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It's two steps forward, one step back

The Georgian State Dance Company is stellar, but it struggles with how to modernize its folk foundation.

September 22, 2007|Lewis Segal | Times Staff Writer

How do you modernize a folk institution -- especially one as justly famed as the Georgian State Dance Company, one of the great showpiece ensembles of what used to be the Soviet Union?

The question had more than one answer Thursday at the Orange County Performing Artscenter, where the company appeared under the auspices of the Philharmonic Society. The first involved keeping the founders' original vision alive and immediate in the bodies of young dancers.

Mission accomplished: Iliko Sukhishvili and Nino Ramishvili created the company and its core repertory back in 1945, but the current 80-member troupe performs that repertory with such power and freshness that you believe it was choreographed just for them.

Georgian folk dances go back thousands of years and embrace many traditions. The founders adapted them in imposing and often solemn suites that juxtapose mass spectacle (nearly three dozen men identically dressed in red and black, all in a line during the opening "Partsa") with bursts of virtuosity executed in solos, duets, trios.

The contrast between hyperactivity and immobility in a single body is one of the troupe's specialties: men dancing in place, their feet pounding the floor with amazing speed and force while their hands remain frozen at their waists, gripping the hilts of their daggers.

Georgian men are renowned for dancing on their toes (not at the tips, but curled under) and this company has always featured bravura displays of that skill -- stabbing footwork, combinations of air turns and floor turns often carrying the dancers down to their knees and up again -- that are all still dazzling. And Georgian women glide so elegantly in their glittering floor-length robes that they seem scarcely to touch the floor at all.

In Act 1, the company focuses on ancient warrior and later court dances as restructured by the company's founders (now deceased) and lovingly preserved by their heirs: general director Nino Sukhishvili and artistic director and choreographer Iilya Sukhishvili Jr. The lighting is often crude, and the amplification makes the hardworking 10-piece band at the back of the stage sound harsh, but these problems loom much larger in Act 2 because the old suites still look glorious, their formality somehow deeply satisfying and their stunts state-of-the-art.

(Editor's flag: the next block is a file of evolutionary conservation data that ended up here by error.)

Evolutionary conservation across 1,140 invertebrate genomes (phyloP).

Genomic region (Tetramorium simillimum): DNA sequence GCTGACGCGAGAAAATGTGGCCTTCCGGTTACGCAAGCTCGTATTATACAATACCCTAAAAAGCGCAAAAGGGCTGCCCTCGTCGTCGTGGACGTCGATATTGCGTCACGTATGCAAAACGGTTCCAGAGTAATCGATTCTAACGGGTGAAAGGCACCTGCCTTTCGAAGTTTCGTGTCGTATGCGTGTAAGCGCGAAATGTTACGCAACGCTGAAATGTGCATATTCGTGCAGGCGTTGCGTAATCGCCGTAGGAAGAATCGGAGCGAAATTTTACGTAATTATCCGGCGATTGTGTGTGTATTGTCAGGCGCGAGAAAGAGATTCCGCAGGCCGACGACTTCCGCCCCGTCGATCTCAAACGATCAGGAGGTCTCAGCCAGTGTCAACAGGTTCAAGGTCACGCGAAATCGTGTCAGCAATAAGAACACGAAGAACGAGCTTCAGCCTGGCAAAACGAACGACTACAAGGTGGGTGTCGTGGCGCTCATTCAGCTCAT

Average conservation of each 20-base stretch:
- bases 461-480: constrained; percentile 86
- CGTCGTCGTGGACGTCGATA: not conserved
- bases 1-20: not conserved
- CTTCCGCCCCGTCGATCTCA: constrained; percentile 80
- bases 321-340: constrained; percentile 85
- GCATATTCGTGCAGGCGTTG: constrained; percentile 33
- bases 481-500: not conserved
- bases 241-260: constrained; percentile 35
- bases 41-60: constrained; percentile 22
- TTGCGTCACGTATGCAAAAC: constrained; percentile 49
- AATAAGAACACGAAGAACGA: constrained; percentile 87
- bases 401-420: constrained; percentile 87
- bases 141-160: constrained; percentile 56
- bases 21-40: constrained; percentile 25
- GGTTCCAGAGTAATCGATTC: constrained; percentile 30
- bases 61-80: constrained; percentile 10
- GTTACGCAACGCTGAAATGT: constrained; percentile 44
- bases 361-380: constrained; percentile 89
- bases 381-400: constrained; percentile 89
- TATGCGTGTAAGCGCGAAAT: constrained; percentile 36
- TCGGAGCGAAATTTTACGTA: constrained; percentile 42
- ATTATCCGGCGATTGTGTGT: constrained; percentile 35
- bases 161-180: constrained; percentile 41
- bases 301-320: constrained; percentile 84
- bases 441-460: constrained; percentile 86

Act 2 emphasizes recently devised or adapted village dances and begins strongly, giving us vibrant women, men with an edge of wildness and choreography not always symmetrical any longer and sometimes downright earthy.

Instead of coming at you in waves, this choreography sweeps across the stage laterally -- spontaneous, unpredictable, traditional in origin yet new in attack. That was another answer to the question of how to modernize folklore: Look at it from a different perspective.

But the music soon begins to sound strange, too contemporary for its own good -- something like a Georgian bossa nova during a women's quartet emphasizing floating arms, for example. And the oversaturated lighting causes all the warm costume colors to bleed together and clot.

Worse, a sameness sets in choreographically -- too many new dances built around units of 12, too many smaller-scale reiterations of the structures and patterns prevalent in Act 1.

A promising series of duets shared by six couples -- loose, playful, so unassertive that the dancers might be performing solely for their own pleasure -- has no real ending. A shag-haired ensemble in red and black fails to make a distinctive group statement before the music accelerates yet again and the soloists take over. Only the sight of men whirling around the stage on their knees or doing double turns on their toes sustains the intensity.

Even the official finale is a bit drab, though the encore finale is an absolutely breathless, delirious pileup of every spectacular trick ever imagined in Eastern Europe or Central Asia. It flattens us, of course, but it offers no real clue about modernizing a folk institution. It simply evades the question.


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